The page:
He was a “self-made man” in his words.
One of his favorite stories described the day he quit school during the Junior High period. The Parish Priest came around the corner and heard a conversation he was having with his brother who was going to be confirmed in the church the following Sunday.
“I thought I’d have at least one brother who wasn’t going to join the (expletive) Catholic Church!”
My father told us of the incredible beating he received for those words from the Priest. He never returned to school after that fateful day.
I’m sixty-eight years old, and for the past year I’ve tried to analyze his hatred for the Catholic religion. I keep coming back to only one explanation that makes any sense: He was an altar boy who was abused by his priest. It’s the only thing that makes sense.
His brothers and sisters were remarkable people. Their children convinced me their parents never hurt them. So, my father was the only one who was abusive to his children.
Father’s mother was a saint; many others shared stories of her compassion through the years. One of the characters in my newest release is named Gracie in her honor.
His father? An animal, too. He was a country doctor who raped and impregnated a sixteen-year-old patient while performing surgery.
What a miserable excuse for a human being!
My grandfather was also a raging alcoholic. His wife, my grandmother, left him and took the kids years before that incident.
I’m thankful he died before I was born, so I never had to meet him. The odds are quite high I would have been prey to him too.
What do you look for in a predator?
My father possessed all the wisdom, power, and prestige to impress an entire community.
I gave hints about my abuse but was afraid to tell anyone. Who would have believed me?
I heard my mother tell the story of his father’s escapades in a hushed voice to her friend once. They were talking about the young woman who was his victim. She had done a beautiful job of raising her son, but the conversation convinced me “we don’t talk about these things openly.”
Without knowing it, we groom our children not to talk about abuse or the dirty things our society condemns outwardly but condones with their silence.
See: Inside the Mind of a Pedophile
A Predator Exhibits a Sense of Entitlement
My father was an expert at this one.
He believed the church owed him because he “kept it alive.” It couldn’t exist without his hefty contributions each year.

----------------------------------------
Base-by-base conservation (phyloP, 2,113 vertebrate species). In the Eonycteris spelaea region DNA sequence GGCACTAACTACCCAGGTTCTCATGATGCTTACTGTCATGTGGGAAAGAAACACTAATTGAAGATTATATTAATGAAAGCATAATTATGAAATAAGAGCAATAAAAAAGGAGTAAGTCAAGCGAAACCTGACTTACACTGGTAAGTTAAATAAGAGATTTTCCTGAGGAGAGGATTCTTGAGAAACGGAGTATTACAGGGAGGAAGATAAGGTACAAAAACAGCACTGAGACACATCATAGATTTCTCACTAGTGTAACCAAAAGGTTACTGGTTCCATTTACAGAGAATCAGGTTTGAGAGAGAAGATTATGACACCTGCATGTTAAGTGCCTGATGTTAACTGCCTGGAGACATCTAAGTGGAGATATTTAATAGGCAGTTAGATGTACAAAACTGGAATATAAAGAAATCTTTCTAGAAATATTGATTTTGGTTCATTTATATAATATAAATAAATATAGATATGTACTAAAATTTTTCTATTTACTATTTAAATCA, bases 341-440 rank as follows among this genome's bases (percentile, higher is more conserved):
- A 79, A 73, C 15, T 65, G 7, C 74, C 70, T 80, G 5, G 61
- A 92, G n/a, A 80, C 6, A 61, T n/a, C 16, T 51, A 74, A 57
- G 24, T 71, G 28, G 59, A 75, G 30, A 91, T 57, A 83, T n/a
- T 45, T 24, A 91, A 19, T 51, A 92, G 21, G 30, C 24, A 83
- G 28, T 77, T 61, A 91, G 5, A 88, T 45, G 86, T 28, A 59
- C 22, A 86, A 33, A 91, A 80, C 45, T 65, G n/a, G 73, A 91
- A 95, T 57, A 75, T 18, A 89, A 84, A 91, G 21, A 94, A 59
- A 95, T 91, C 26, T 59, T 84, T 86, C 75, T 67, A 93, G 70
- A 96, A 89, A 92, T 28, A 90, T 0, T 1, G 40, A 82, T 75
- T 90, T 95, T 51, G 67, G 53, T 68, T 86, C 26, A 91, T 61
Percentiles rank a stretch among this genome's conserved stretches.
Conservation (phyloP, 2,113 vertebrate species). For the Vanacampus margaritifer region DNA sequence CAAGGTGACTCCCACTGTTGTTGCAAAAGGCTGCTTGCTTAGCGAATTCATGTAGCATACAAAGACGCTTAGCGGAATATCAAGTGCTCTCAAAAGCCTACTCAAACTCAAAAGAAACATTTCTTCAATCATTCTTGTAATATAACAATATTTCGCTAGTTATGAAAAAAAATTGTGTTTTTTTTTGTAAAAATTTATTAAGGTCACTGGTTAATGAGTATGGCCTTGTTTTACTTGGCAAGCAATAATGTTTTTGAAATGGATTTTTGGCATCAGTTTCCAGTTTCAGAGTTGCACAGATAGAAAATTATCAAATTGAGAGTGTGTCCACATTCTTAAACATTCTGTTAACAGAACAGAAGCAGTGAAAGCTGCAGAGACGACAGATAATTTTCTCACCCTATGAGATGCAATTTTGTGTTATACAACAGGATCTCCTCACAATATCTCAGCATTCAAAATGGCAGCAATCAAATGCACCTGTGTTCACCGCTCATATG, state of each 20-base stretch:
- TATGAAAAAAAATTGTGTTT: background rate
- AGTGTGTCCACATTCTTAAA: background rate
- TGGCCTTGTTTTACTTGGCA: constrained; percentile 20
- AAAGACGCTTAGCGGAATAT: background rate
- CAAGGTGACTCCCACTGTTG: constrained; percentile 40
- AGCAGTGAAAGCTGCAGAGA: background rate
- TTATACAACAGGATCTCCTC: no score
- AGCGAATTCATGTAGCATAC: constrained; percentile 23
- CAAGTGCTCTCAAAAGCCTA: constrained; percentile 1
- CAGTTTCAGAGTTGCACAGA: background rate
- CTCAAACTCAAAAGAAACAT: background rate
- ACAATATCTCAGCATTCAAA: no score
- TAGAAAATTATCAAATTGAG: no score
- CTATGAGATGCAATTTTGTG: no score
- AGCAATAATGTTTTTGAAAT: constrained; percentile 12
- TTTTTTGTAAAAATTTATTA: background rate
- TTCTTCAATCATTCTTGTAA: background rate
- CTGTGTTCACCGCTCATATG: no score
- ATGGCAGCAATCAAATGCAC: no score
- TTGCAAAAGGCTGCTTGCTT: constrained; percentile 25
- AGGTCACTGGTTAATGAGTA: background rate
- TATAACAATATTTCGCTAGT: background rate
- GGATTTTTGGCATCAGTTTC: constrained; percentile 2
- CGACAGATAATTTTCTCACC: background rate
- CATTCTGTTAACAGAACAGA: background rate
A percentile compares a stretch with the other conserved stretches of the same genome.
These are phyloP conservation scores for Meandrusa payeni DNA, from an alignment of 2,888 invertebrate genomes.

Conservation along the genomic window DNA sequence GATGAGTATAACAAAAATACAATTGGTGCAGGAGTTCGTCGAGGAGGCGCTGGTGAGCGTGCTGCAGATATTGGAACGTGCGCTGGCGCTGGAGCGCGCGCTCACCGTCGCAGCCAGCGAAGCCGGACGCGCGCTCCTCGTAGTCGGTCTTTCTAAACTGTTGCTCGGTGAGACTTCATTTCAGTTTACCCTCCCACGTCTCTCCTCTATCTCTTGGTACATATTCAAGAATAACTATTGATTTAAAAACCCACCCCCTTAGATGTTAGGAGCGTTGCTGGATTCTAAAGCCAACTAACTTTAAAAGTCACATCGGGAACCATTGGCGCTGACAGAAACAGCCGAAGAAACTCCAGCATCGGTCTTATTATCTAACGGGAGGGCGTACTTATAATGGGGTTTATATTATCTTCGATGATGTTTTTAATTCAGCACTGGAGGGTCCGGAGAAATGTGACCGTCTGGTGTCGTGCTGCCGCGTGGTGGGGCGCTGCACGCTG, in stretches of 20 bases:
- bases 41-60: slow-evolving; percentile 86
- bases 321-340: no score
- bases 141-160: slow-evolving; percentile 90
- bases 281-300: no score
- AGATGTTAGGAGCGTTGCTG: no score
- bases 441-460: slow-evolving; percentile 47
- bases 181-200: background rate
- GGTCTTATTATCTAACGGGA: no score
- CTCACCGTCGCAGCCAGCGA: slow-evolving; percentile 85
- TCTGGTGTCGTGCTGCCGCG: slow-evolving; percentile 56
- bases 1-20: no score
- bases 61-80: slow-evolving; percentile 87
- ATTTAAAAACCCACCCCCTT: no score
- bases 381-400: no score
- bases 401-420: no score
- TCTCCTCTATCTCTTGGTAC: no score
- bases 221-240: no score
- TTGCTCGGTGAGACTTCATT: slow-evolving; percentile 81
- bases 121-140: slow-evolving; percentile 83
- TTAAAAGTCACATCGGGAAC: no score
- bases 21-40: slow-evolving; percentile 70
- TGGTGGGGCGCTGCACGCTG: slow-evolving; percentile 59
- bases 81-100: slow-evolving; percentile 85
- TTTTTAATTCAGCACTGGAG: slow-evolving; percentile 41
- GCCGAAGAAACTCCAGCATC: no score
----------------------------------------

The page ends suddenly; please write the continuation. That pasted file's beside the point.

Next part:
Every minister became wrapped around his little finger with the assistance he provided whenever they exhibited a need for anything.
The local banker hated him, and my father reacted in kind by kiting checks and floating loans at banks throughout Iowa. He moved money quickly before the Midnight Rule of Banking passed as law. Today, those same actions would produce a hefty jail sentence.
My father expected people to do his bidding, including Mom. Typically, they did whatever he asked or demanded.
He was the smart one, and anyone who questioned him was an idiot.
A Predator Is A Master of Control
He knew Mom’s schedule and even when she didn’t feel like attending her choir practice, TTT meetings, Eastern Star, etc., he urged her to go so she wouldn’t be in the house.
I was an easy target for this predator. I was too little to fight back and too terrified to try to find someone to help me.
He groomed me to believe he was helping me to become a woman. Everything was about making me a better daughter. The message I understood? I wasn’t good enough…I was never good enough to make the abuse stop.
During those early years, I went to bed at night with my hand grasping a big lamp on the table next to my bed. I tried to convince myself I was brave enough and strong enough to pick it up and hit him over the head to kill him. It never happened.
His weapons against me were ridicule, intimidation, and shame. I still wasn’t good enough.
Little Miss ‘Touch Me Not.’
One of the biggest signals you can receive from a child of possible abuse is when they shrink away from their predator.
Anytime my father touched me in front of others; I would shrink away. He began calling me ‘My little Miss Touch Me Not’ and Mother would just laugh as would friends and other members of the family.
Didn’t anyone question why I couldn’t stand for him to put his hands on me?
Were they convinced my aversion was because that huge hand against my cheek could knock me across a room? It did several times as I was growing up because I talked back to him.
He Demanded Control of Every Situation
His tool box of ways to control me was never empty.
- Father made fun of me when I showed fear in a public place.
- The man always compared me to my brother who was so much smarter than I.
- He threatened to hurt my mother if I ever told anyone ‘our secret.’
- There was never any hesitation to hit me where the mark wouldn’t show if I defied him.
- He made me feel guilty for not being good enough.
- His personality displayed most of the hallmarks of narcissistic behavior.
I remember a time in high school when I talked back to him at the dinner table. As I stood up to leave the table, and he knocked his chair back into the refrigerator in his haste to stop me.
He held that brick of a hand up, ready to strike my face again.
With eyes filled with hatred, I screamed at him, “Go ahead, hit me! You can’t hurt me any worse than you already have.” *